Tuesday, November 15, 2011

Buffett Makes a Value-Growth Bet


I.B.M. slips easily into the Warren E. Buffett investment pattern. His reputation was built on such stocks. Somewhat overlooked, the technology-turned-consultancy company — in which Berkshire Hathaway has amassed an $11 billion stake — has a likeable mix of growth and value qualities.

We don’t know how Mr. Buffett reached his decision to invest in Big Blue. It is not a simple case of bargain hunting, though. Berkshire Hathaway built its stake over the last eight months, when I.B.M.’s share price climbed steadily. But the investment could have been made more cheaply in 2010.

At current levels, shares trade at a premium to the market. Using the Thomson Reuters Starmine database, the global average forward price-to-earnings ratio is 12. I.B.M. trades on a comparable multiple of 14. I.B.M. stock is hardly cheap when judged in terms of dividend yield, either. The world average is 2.8 percent, according to Starmine. I.B.M. gives investors 1.5 percent.

Nor does I.B.M.’s earnings outlook set it far apart from the crowd. Analysts’ consensus opinion, according to Starmine, is that I.B.M. will increase earnings 11 percent over the next 12 months. Yet 87 of the world’s 200 largest quoted companies are expected to increase earnings at rates of more than 10 percent over the same period.

There are relatively few companies, however, that offer a mix of growth and value attributes similar to those of I.B.M. Even fewer can demonstrate the cash flow characteristics needed to give investors assurance about the sustainability of dividend payments.

In fact, only four of the top 200 quoted companies match I.B.M. on these growth and value measures. Each is reckoned to be capable of increasing earnings at least 10 percent next year and has at least a threefold cash flow cover for its dividend.

Like I.B.M., the other four are regarded highly enough by investors to have forward price-to-earnings ratios of 13 to 15. All four also give a yield of 1 to 2 percent. For budding emulators of the Buffett style, they are Caterpillar, Comcast, Coal India and CVS Caremark.

Sarbanes-Oxley Test

MF Global could finally help the Sarbanes-Oxley Act prove itself. The reform inspired by Enron, WorldCom and other accounting scandals helped clean up company books in the United States, albeit at a cost. But approaching 10 years on, the law has had few cases filed under it. The enforcers could finally get their big chance if questions surrounding MF Global’s failure prove to have substance.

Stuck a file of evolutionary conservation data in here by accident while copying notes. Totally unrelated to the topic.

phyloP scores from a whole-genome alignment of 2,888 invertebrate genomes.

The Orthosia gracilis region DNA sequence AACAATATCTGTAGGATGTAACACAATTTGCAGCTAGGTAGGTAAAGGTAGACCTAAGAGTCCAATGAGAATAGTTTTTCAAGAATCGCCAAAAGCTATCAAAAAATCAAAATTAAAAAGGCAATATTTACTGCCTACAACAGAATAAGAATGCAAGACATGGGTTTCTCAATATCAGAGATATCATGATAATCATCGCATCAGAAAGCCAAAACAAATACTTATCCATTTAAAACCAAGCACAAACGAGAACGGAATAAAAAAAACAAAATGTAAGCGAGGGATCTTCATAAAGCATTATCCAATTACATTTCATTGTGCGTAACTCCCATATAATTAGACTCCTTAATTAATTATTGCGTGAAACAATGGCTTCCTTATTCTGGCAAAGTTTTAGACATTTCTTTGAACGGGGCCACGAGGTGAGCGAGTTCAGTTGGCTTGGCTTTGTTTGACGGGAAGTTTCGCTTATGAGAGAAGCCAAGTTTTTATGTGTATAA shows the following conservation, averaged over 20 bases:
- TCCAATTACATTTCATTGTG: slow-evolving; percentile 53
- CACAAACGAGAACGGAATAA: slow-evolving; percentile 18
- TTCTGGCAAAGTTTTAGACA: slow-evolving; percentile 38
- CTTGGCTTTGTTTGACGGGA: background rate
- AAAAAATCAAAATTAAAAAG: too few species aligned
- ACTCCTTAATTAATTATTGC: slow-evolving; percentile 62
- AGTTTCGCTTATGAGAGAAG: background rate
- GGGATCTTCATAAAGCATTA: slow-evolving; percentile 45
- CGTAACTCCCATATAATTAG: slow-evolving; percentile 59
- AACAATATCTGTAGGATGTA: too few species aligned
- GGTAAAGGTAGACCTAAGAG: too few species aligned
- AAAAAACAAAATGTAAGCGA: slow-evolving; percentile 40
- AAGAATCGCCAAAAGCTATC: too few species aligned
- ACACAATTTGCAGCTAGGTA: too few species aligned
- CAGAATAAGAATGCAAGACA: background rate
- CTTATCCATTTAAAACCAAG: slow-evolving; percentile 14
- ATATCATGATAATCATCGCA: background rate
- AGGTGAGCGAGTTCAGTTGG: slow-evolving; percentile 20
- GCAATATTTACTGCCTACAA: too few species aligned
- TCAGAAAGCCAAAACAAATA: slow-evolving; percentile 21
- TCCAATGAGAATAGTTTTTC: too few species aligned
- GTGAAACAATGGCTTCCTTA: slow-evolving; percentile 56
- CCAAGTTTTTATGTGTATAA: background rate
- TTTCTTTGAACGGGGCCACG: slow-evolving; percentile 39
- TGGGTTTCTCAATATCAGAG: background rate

Sarbanes-Oxley has always drawn complaints. A 2009 survey by the Securities and Exchange Commission pegged the average company’s cost of complying with the 2002 law at $2.3 million a year. Some firms complained that it deterred them from going public and drove business overseas. More recent research, in contrast, credits the law for better disclosure, fewer financial restatements and a lower cost of capital for companies.

Either way, the law has lacked muscle. Executives who certify books that turn out to be questionable can be forced to return bonuses and other incentive pay. The S.E.C. has filed cases against 31 executives at 20 firms. But only tiny amounts have been collected since the financial collapse, despite glaring failures, and about the only sizable names involved were Navistar, Diebold and Beazer Homes.

The HealthSouth chief, Richard M. Scrushy, was prosecuted for signing a false financial statement, and a California man under investigation for child pornography was convicted of destroying his computer hard drive — a violation of Sarbanes-Oxley. Criminal cases, though, have been scarce.

One reason is that the law overlaps with some prohibitions in older statutes and those, already tested in the courts, may be preferred by enforcers. Regulators may also be wary of action that involves going after auditors, since the prosecution and collapse of Arthur Andersen left companies with few big accounting firms to choose from.

But MF Global is shaping up as a highly visible potential candidate. Bart Chilton, a commissioner at the Commodity Futures Trading Commission, on Tuesday suggested that activities at the firm — where $600 million in customer funds still seem to be missing — could have been illegal. Critics have pummeled law enforcement for timidity toward financial crime and Sarbanes-Oxley for being all bark and no bite. Using the law to go after MF Global could show both have teeth after all.

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